12.12.2012. A longstanding critique of Africa's underdevelopment is corruption. Aprofound and widely held opinion is that Africa, in all its complexities and varied states, runs rampant with corruption from politicians to major corporations. Corruption does play a role in inefficient governance, aid, and social policy, however it is far from a simple pointing-fingers-issue.
International media and non-governmental organizations are bombarded with the challenges of corruption in many African states. News includes cases of corruption charges such as those in Tanzania over the production and sale of fake HIV anti retroviral drugs to the suspension of South Africa's police chief, Bheke Cele. Whether corruption is in the form of millions laundered or bribery on local levels what is irrefutable and grotesque is the millions of lives affected by (and potentially lost) due to corruption.
The nature of corruption in Africa is crucial to understanding its scope and pervasiveness. First and foremost, corruption is expensive. According to the Council on Foreign Relations, corruption costs Africa upwards of $150 billion a year (CFR, 2009). The $22.5 billion in aid received by sub-Saharan Africa in 2008 pales in comparison (CFR, 2012). Second, corruption is particularly widespread in Africa. Of the ten most corrupt states in the world, six are African according to Transparency International. Arguably, corruption breeds corruption and upon snow-ball effect is harder to contain. Third, corruption is invasive. Most headlines concerning corruption involve public leaders and large sums of money, however corruption also affects daily life in the form of bribery for services, goods, legal processes and voting. Four, corruption often supersedes laws. For example, Kenya, often cited as a highly corrupt state, has had anti-corruption laws in place since 1956.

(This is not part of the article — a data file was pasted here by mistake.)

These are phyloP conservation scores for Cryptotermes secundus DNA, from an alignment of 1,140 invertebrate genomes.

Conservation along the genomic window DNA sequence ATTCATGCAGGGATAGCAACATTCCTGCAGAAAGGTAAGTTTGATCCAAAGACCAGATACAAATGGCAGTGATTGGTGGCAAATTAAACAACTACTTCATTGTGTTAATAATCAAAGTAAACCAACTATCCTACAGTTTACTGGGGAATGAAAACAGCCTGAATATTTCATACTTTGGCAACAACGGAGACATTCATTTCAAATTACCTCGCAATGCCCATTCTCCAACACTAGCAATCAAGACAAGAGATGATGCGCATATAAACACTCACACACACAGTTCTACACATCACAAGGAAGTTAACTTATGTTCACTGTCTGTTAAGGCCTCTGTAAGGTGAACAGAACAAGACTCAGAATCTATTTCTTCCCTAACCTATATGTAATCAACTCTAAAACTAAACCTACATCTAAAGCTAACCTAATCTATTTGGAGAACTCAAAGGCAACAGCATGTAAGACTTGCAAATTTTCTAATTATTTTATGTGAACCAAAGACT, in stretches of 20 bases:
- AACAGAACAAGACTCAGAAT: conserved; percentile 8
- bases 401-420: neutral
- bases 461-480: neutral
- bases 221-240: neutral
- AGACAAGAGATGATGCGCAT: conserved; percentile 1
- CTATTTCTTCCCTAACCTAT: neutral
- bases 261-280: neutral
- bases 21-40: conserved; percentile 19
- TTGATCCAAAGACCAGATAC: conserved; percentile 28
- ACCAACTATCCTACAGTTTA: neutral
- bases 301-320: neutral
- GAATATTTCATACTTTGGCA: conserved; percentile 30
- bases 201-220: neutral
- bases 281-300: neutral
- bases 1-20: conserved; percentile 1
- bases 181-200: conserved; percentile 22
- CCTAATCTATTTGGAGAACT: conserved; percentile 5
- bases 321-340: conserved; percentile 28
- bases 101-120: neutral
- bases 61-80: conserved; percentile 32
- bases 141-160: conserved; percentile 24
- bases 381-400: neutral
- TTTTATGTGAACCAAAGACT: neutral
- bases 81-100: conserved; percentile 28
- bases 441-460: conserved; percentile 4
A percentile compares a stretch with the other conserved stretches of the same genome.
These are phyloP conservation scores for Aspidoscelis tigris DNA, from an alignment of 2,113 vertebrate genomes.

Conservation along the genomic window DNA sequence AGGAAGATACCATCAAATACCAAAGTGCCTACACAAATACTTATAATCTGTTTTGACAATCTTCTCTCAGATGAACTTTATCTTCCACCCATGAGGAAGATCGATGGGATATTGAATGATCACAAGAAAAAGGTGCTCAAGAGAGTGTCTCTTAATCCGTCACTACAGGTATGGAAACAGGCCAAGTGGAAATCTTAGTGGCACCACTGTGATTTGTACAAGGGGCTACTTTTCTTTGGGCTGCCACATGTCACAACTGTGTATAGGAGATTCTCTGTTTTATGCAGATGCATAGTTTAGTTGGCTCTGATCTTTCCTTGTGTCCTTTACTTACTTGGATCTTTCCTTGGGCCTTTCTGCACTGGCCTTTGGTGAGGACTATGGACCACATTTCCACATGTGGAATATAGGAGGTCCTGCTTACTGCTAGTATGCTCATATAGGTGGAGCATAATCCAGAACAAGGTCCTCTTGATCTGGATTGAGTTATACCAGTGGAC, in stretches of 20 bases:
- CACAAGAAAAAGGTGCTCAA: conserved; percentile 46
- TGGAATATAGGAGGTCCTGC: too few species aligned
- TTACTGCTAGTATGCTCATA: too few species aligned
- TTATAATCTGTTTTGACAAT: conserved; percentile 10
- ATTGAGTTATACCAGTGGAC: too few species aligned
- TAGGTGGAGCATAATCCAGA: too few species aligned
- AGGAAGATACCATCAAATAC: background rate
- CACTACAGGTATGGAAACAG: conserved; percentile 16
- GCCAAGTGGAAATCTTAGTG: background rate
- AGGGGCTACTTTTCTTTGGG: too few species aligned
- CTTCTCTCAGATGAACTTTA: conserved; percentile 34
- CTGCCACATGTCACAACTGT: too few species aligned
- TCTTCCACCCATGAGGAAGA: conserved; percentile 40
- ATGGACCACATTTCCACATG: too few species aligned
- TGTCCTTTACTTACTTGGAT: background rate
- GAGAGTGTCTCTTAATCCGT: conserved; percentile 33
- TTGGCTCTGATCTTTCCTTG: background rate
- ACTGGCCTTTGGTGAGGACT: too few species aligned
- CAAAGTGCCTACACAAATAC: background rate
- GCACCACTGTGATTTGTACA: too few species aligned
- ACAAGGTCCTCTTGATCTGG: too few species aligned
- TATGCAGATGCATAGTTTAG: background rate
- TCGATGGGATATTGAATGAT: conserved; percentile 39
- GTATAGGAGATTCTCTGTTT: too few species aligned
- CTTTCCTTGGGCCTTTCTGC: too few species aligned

So, if corruption appears such a behemoth and lawless beast, is there a potential solution?
The three most commonly cited options are: 1) creating anti-corruption agencies (that are autonomous), 2) strengthening existing institutions
(including the police force, judicial system, and civil service), and 3) reducing dependency on foreign aid (shifting accountability from
donors to locals). Nevertheless, both the implementation and success of these options is complex and only effective over longer periods of
time. For example, aid tied to performance indicators or the incentive for foreign investment can curb corruption. But foreign investment
such as China's no-strings-attached approach displaces the emphasis on good governance.
Regardless, corruption continues to persist in many parts of Africa, leading leaders, scholars and citizens to ask what else can be done? Part two of this post, to be continued next week, will discuss an alternative viewpoint on corruption: that it is not all bad…
Source: BBC World News, CFR Report